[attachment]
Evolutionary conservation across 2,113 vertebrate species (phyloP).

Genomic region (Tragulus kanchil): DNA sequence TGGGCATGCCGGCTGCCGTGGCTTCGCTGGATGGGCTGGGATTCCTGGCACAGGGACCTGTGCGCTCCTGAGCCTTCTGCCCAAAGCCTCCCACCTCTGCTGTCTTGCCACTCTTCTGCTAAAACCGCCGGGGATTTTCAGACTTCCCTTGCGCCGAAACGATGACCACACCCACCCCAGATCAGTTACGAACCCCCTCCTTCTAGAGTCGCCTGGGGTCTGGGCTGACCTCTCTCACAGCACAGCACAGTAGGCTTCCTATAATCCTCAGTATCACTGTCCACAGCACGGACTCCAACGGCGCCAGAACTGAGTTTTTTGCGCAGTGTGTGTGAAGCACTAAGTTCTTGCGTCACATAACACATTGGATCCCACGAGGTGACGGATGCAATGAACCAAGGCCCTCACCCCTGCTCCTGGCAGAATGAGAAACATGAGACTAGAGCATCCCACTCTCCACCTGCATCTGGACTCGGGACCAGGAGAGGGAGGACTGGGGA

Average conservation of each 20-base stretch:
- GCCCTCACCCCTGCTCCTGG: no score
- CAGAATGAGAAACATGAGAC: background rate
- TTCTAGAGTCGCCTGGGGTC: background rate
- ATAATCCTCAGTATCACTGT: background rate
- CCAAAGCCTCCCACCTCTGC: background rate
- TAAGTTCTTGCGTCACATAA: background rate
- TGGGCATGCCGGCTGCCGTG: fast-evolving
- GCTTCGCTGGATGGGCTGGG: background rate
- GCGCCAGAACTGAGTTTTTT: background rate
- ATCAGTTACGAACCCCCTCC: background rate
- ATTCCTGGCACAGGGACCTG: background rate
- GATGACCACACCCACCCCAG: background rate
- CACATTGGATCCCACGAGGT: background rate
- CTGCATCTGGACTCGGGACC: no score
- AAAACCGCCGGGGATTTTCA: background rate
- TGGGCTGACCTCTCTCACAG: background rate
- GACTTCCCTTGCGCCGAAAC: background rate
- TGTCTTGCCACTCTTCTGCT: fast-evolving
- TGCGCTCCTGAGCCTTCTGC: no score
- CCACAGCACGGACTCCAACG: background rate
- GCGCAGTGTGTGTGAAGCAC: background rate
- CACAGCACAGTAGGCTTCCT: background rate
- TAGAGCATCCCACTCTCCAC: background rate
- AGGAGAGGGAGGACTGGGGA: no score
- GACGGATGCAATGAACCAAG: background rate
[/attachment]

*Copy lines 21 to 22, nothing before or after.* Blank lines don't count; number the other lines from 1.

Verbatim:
- TGTCTTGCCACTCTTCTGCT: fast-evolving
- TGCGCTCCTGAGCCTTCTGC: no score